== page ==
Thursday, December 2, 2010
Swords and Swans
I went to see LA Opera's production of Lohengrin last Sunday, and I liked it quite a bit, despite its daunting length (over 4 hours) and the fact that Ben Heppner portrayed a hefty and weary-looking old Lohengrin, and not a young and dashing hero.
The music was gorgeous (and I did not know beforehand that "Here Comes the Bride..." comes from this opera), but it was the story that drew me in and kept me mesmerized. It was both too simple and too convoluted in that usual opera way, and altogether silly. And yet, at its heart it was a fantasy pure and simple - and you know how I love a fantasy. The costumes may have been blood-stained WWI uniforms, but the setting was a castle by the sea, and I could well imagine armor and gowns.
Lohengrin is based on Arthurian legends - apparently, he is the son of Parsifal, Knight of the Round Table and Keeper of the Holy Grail. (For a synopsis of the opera, which will tie my fingers in knots if I repeat it all for you here, see the Metropolitan Opera's succinct summary.) Arthurian legends are fascinating for the way they mix paganism and Christianity, magic and holiness. The Holy Grail itself makes for quite a wild story - even if you ignore all the Celtic/Arthurian bits, you've still got this magical cup, given to Joseph of Arimathea by Jesus, that provided Joseph with food and drink for 42 years! This reminds me of certain magical kettles, bags, and tablecloths that provide never-ending feasts.
Although Elsa is annoyingly passive and Lohengrin doesn't exhibit many heroic qualities (we have to take it on faith that he is a hero), Ortrud (played by the fabulous Dolora Zajick) is a vivid and fascinating character. She's a witch who, having finagled a marriage with Count Telramund of Brabant, is determined that her pagan gods (Wotan, Freya, et al) must once again come to power in Brabant and overthrow that wussy upstart religion called Christianity. Yes, she uses deceit and magic in her schemes - and yet, if this were a Norse myth, Ortrud would be a heroine of the first order. The world of her gods is disappearing fast and so she's desperately, bravely fighting back.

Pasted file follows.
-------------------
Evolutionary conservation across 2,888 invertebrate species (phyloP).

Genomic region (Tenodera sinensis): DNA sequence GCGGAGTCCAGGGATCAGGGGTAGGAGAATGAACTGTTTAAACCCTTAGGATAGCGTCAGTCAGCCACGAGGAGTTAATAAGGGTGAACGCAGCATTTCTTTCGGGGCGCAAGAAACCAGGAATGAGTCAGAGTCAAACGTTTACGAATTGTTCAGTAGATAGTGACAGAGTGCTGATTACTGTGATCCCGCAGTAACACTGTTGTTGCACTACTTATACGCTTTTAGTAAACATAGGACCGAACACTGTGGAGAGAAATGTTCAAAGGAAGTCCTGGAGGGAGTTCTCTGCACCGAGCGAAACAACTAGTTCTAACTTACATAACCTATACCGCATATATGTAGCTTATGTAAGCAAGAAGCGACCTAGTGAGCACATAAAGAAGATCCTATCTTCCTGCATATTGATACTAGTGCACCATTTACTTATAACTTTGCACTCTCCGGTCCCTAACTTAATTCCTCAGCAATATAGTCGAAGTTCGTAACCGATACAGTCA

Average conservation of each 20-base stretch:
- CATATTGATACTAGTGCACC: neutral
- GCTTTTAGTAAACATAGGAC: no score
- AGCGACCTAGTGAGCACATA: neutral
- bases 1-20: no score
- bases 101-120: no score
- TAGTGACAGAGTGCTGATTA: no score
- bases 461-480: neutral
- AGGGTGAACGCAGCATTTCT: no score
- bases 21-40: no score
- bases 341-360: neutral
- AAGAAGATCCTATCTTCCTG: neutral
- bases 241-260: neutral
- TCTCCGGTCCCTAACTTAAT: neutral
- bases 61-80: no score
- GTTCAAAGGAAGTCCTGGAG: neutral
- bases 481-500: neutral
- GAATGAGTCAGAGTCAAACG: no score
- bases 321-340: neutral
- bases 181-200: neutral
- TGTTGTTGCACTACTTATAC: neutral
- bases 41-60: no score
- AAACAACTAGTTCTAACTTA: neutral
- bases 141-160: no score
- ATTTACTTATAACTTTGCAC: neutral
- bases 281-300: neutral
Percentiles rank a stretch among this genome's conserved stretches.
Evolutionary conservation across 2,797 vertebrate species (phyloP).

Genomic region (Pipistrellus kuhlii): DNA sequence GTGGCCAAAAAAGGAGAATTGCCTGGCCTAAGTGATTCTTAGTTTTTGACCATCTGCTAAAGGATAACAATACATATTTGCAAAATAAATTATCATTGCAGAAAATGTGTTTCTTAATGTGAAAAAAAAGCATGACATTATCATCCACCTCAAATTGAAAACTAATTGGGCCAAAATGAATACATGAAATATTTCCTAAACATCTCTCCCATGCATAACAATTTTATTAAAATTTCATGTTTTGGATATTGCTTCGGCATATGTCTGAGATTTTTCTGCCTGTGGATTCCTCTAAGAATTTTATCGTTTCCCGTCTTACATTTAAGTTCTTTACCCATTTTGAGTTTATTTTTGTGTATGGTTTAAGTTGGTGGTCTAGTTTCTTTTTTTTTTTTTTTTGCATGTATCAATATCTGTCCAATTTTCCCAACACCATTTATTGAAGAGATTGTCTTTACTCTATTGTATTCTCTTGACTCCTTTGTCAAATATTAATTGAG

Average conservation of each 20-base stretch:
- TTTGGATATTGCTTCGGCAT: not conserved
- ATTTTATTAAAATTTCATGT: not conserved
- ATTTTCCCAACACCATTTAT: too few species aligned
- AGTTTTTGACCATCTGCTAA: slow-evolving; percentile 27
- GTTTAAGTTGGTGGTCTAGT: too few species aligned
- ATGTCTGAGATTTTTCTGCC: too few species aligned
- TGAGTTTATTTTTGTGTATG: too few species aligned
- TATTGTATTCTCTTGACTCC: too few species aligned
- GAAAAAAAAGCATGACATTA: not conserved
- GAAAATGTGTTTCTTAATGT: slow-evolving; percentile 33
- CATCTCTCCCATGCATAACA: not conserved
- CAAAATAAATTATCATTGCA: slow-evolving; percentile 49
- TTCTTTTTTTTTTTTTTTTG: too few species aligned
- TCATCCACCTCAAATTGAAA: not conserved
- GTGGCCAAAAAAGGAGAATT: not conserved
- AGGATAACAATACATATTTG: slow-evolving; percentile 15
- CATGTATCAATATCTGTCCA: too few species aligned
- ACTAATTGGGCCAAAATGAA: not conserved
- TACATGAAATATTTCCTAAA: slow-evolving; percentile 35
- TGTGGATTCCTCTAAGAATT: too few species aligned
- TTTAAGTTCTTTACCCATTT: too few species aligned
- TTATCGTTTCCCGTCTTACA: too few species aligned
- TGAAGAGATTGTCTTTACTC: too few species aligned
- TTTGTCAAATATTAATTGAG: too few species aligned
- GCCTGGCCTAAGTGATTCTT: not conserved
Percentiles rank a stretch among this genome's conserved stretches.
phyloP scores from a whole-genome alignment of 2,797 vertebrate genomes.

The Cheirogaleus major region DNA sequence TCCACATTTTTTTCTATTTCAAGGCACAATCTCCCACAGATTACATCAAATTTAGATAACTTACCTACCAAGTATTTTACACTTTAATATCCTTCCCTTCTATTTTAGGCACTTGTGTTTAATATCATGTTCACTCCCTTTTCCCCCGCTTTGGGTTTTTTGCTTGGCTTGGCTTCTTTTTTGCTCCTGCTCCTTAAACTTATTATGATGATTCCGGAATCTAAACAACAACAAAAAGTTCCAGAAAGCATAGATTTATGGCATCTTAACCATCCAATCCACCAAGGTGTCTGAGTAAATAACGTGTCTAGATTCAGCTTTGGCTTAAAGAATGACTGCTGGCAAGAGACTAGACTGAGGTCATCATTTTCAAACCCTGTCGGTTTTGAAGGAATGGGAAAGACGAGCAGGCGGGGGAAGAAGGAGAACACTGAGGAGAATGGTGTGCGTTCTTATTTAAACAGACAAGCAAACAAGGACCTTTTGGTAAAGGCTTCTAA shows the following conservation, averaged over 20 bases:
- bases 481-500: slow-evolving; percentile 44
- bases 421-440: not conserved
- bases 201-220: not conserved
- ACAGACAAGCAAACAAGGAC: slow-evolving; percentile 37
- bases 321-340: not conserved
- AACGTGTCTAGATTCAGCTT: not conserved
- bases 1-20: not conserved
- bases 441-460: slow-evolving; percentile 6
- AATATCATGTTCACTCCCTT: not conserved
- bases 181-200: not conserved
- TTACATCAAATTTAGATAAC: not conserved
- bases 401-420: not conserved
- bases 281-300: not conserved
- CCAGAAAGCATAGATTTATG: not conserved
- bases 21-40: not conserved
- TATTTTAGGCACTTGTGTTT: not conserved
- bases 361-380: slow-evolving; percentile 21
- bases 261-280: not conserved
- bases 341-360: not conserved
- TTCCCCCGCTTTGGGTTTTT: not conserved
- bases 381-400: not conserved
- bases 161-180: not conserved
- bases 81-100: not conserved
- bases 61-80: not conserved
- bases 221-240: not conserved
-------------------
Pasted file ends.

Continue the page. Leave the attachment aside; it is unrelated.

And she does score a victory of a sort. Lohengrin will only agree to marry Elsa and save Brabant from the invading Hungarians if Elsa will swear never to ask him who he is and where he comes from. Even his name is forbidden to her. Where have we heard this kind of ultimatum before? Don't ask me my name! Don't go into that room! Don't look behind you! For if you do, all is lost. Well, Ortrud manages to infect Elsa with enough niggling doubt ("what if this mysterious man isn't sent from God but is a sorcerer instead? I mean, he arrived on a swan-driven boat, for goodness' sake!") that Elsa can't even get through her marriage night without breaking down and begging Lohengrin to reveal his secrets.
Lohengrin reveals all but then departs back to his mystical heavenly realm, leaving behind some folks who are hugely irritated with the all-too-fallible Elsa. If only she could have trusted her man, had a little faith - because that's what those ultimatums are all about. And it's true that faith is necessary for both relationships and religion - but did Lohengrin give Elsa any real reason to trust him so utterly? She dreamed about him and he arrives, and everyone assumes he is there to rescue them and so are willing to give him the benefit of the doubt. But Elsa has to bear the full brunt of trust - and of course she ends up dying.
I don't think that Ortrud dies - but she doesn't get control of Brabant, either (because Elsa's brother, the heir to Brabant, is rescued by Lohengrin from his enchanted form. Yes, he was the swan!!). I like to think that Ortrud lives on to scheme on behalf of her beloved gods, against all odds.
Posted by Eva M